Immunohistochemistry of the myenteric plexus was performed by first dissecting longitudinal muscles and the myenteric plexus from submucosal tissue as described in previous techniques (49) (n = 3 animals per group). The dissected tissue was fixed in 0.1 mol/l PBS containing 4% paraformaldehyde at room temperature for 30 min and fixed on glass slides. The tissue was then washed with PBS before blocking for 30 min with 3% bovine serum albumin (BSA; Sigma) and incubated overnight with primary antibody (1:200). Primary antibodies included goat anti-protein gene product 9.5 (PGP 9.5), a neuronal marker, and anti-glial fibrillary acidic protein (GFAP) PE-Cy7, a glial marker, (Abcore). Gut tissue was then treated with the secondary antibody Alexa Fluor 488 (chicken anti-goat IgG; Life Technologies, Carlsbad, CA). Antibodies were buffered in 1% BSA for 1 h at room temperature after being washed with PBS (pH 7.4) for 5 min. Slow Fade (Invitrogen) was added before placement of coverslips. Whole mount images of the myenteric plexus were obtained using an Olympus FluoView laser scanning confocal microscope with exposure-matched settings (Advanced Software version 1.6; Olympus).
Intestinal permeability to 4-kDa FITC-dextran was measured after injury (n = 6 animals per group). Permeability in BAC+ and BAC− segments was tested in separate cohorts of animals. Before tissue harvest, the BAC-treated segment or the equivalent length segment of untreated bowel was isolated between silk ties and injected with 25 mg of FITC-dextran dissolved in 200 μl of PBS. The bowel was returned to the abdominal cavity and the skin was closed with silk suture. Animals were kept under anesthesia for 30 min, at which point blood was obtained via cardiac puncture. Blood was placed in heparinized tubes and centrifuged at 10,000 g for 10 min to obtain the plasma. FITC-dextran concentration was measured using a SpectraMax M5 (Molecular Devices) fluorescence spectrophotometer; sample fluorescence was compared with a standard curve using known concentrations of FITC-dextran.
Data are presented as means ± SE. Comparison between groups was made with a two-tailed unpaired Student’s t-test. P ≤ 0.05 was considered statistically significant.
To study the effect of EGCs on immune cell recruitment and vagal nerve signaling, we created a model of EGC ablation using BAC. BAC is an enteric neurotoxic agent that can be applied topically to the bowel and has previously been used in experimental models of Hirschsprung’s disease (39). The effects of BAC treatment were evaluated 3 days after topical exposure to evaluate gross changes in the gut (Fig. 1A). Application of 0.01% BAC resulted in phenotypic changes to the bowel with luminal dilation in the proximal untreated segments and decompression of the treated segments. These findings, reminiscent of adhesive small bowel obstructions with transition point, likely occur due to motility changes in the treated segment. Given that motility is predominantly controlled through coordinated actions of the ENS, dysmotility suggests damage to underlying ENS components.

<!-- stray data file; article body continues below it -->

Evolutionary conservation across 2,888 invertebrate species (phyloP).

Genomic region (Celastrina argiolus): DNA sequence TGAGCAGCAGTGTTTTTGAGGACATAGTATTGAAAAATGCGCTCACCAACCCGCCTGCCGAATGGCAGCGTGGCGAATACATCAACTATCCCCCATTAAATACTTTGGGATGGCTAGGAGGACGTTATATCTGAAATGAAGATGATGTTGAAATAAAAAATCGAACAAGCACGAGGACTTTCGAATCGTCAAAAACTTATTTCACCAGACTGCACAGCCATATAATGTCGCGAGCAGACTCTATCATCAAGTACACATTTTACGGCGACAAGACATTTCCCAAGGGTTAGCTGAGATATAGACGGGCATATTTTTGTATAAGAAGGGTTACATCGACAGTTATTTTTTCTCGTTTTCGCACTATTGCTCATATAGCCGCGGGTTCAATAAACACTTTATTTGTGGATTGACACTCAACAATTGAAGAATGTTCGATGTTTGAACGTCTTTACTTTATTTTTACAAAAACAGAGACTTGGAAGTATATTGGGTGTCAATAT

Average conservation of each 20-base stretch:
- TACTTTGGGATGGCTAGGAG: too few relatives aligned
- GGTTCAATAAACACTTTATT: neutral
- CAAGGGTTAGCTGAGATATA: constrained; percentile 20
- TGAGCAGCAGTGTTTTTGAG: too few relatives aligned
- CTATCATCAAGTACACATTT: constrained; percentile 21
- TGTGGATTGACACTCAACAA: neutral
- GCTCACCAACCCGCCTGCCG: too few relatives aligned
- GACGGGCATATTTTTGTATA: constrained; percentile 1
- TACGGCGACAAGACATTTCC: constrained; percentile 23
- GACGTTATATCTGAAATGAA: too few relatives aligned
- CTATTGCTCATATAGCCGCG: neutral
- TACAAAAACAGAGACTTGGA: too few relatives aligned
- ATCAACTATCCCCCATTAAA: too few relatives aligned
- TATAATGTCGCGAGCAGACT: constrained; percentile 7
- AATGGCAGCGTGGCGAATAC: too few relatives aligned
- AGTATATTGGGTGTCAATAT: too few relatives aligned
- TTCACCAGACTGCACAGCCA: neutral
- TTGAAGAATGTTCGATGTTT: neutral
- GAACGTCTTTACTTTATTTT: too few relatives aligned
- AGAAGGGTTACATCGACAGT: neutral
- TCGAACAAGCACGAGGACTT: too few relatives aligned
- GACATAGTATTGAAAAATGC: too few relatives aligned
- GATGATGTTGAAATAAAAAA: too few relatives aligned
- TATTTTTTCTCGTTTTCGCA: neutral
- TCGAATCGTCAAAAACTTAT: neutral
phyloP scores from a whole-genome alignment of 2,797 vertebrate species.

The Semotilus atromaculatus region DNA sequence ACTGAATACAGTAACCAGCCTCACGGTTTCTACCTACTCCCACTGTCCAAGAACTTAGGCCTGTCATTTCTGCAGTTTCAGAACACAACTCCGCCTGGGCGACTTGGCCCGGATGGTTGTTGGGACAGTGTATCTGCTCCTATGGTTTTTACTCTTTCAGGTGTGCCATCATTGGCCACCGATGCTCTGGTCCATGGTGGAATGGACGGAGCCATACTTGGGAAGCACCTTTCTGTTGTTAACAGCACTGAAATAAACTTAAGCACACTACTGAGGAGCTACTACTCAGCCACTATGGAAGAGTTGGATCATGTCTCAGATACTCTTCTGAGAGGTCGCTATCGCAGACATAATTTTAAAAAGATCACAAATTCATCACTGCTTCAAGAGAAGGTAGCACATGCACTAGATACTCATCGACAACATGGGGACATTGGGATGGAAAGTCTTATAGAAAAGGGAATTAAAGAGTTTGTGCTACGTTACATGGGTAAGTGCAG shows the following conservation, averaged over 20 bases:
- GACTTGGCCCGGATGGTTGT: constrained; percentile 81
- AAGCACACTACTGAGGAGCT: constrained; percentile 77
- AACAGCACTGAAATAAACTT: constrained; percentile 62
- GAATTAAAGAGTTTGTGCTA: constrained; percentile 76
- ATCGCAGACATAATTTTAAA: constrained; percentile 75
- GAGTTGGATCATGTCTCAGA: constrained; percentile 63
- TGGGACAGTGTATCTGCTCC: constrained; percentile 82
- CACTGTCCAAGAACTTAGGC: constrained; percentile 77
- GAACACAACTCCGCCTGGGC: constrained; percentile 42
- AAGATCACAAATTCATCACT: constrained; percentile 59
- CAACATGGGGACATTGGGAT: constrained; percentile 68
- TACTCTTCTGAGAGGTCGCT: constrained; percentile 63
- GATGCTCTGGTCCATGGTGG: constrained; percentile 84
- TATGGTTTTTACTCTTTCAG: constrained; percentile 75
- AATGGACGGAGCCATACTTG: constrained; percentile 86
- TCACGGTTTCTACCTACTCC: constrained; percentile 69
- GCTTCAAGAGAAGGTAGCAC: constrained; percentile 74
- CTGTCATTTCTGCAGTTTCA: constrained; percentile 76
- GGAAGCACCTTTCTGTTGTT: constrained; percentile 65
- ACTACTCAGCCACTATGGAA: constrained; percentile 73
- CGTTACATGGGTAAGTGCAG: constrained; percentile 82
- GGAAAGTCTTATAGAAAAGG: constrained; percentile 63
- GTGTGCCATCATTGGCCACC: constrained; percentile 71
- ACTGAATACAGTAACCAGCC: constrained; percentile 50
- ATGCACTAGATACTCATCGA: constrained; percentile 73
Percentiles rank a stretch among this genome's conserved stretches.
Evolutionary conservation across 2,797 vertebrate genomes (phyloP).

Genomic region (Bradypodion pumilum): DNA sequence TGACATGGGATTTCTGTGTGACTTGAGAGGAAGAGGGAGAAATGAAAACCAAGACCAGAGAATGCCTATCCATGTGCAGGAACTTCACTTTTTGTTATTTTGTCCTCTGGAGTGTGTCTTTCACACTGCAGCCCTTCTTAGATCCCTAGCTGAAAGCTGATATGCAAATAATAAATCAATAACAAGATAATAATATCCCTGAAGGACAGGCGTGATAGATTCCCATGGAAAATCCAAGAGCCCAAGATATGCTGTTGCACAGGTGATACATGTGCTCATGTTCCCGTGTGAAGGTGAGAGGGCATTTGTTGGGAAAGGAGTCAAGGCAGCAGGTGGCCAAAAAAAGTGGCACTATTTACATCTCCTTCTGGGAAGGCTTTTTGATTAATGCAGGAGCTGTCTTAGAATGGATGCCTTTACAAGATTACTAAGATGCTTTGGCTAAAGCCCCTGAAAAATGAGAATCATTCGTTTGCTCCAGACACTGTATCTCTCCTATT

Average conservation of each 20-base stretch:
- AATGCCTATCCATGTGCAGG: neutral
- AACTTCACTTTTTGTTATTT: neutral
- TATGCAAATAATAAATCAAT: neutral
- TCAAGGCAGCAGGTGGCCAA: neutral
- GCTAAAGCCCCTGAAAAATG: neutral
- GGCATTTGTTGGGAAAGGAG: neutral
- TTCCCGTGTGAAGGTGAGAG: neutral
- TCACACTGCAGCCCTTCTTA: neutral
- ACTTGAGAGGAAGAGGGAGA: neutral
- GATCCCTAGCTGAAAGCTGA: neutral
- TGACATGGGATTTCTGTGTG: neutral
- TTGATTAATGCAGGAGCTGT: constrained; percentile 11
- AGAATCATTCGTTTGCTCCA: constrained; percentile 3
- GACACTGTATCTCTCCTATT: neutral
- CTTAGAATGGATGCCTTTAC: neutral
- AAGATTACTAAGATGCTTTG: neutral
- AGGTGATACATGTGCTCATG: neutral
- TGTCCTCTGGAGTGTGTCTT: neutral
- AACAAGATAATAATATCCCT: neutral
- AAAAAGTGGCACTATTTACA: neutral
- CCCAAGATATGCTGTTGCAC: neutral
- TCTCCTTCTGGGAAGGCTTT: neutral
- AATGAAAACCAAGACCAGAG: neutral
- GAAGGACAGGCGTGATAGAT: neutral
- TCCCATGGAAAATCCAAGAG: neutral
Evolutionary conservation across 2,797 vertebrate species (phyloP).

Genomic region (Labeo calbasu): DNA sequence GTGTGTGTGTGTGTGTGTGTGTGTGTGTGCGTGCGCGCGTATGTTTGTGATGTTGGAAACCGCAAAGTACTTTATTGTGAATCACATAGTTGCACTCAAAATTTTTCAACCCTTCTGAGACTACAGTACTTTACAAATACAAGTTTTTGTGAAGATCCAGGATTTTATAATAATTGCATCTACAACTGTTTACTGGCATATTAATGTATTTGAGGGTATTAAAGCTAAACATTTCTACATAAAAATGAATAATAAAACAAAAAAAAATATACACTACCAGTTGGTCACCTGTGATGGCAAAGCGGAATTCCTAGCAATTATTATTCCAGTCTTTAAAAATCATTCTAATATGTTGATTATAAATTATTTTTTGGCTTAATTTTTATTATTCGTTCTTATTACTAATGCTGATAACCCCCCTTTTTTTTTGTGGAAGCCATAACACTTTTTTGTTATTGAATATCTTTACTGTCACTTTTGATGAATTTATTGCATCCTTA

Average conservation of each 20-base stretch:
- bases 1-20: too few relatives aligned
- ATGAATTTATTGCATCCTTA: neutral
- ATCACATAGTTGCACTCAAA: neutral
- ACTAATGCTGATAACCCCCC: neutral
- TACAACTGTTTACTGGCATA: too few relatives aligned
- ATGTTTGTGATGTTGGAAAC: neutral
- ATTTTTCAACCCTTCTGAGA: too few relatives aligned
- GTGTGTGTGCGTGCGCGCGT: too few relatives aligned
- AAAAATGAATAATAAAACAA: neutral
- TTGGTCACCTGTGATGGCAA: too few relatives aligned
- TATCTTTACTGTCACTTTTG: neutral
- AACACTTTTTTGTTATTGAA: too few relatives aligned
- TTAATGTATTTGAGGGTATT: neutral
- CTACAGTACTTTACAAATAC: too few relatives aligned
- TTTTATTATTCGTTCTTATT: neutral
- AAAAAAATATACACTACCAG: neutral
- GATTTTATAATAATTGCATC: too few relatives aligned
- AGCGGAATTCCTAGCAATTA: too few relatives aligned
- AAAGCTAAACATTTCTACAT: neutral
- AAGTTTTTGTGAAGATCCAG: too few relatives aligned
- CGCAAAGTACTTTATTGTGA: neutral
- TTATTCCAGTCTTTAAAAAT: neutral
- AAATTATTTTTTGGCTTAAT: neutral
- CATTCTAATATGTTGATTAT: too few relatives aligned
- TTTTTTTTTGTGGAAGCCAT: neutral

The effects of BAC on enteric neuron and EGC quantity were assessed with flow cytometry, utilizing the markers NeuN and S100B, respectively. Application of 0.01% BAC resulted in a 78% reduction in EGCs without significantly affecting enteric neuron quantity (Fig. 1, B–D). Application of a more moderate dose of BAC (0.005%) resulted in a 41% reduction in EGCs. Enteric glial ablation following BAC application was confirmed on immunohistochemistry of dissected myenteric plexus with a dose-dependent decrease in GFAP staining, an EGC marker (Fig. 1E). PGP 9.5 staining, an enteric neuron marker, was not significantly decreased by either dose of BAC.
In previous models, complete EGC ablation resulted in a fatal fulminant jejuno-ileitis (3). Given that the aim of our study was to investigate the effects of EGC ablation on immune cell modulation, we sought to create a model in which EGC ablation was significant enough to demonstrate a differential response to injury, if present, but not significant enough to produce injury alone. On histology, application of 0.01% BAC resulted in intestinal injury, evidenced by decreased villus height, villus architectural distortion, and an increase in immune cell infiltration. These findings were not present after application of 0.005% BAC with histology similar to sham conditions (Fig. 1, F and G). As such, application of 0.005% BAC was chosen to create our model of EGC ablation for all further experiments.
To assess the effects of EGC ablation on injury response, we compared EGC- ablated (EGC−) segments of bowel to adjacent EGC intact (EGC+) segments following ischemia/reperfusion injury. In both segments, I/R caused bowel injury on histology with decreased villus height, cellular infiltration, and mucosal sloughing; however, injury was more severe in EGC− segments with near complete loss of villus architecture (see Fig. 3, A and D).
Immune cell modulation, as characterized by the percentage of leukocytes (CD45+) present in digested gut, was disparate in EGC+ vs. EGC− segments following injury. In EGC+ segments, leukocyte quantity increased from 4.4% in sham conditions to 12.3% following I/R injury. Comparatively, leukocyte recruitment to the gut was higher in the EGC− segments following injury (5.2 to 18.3%, P < 0.05 vs. EGC+; Fig. 2, A and B).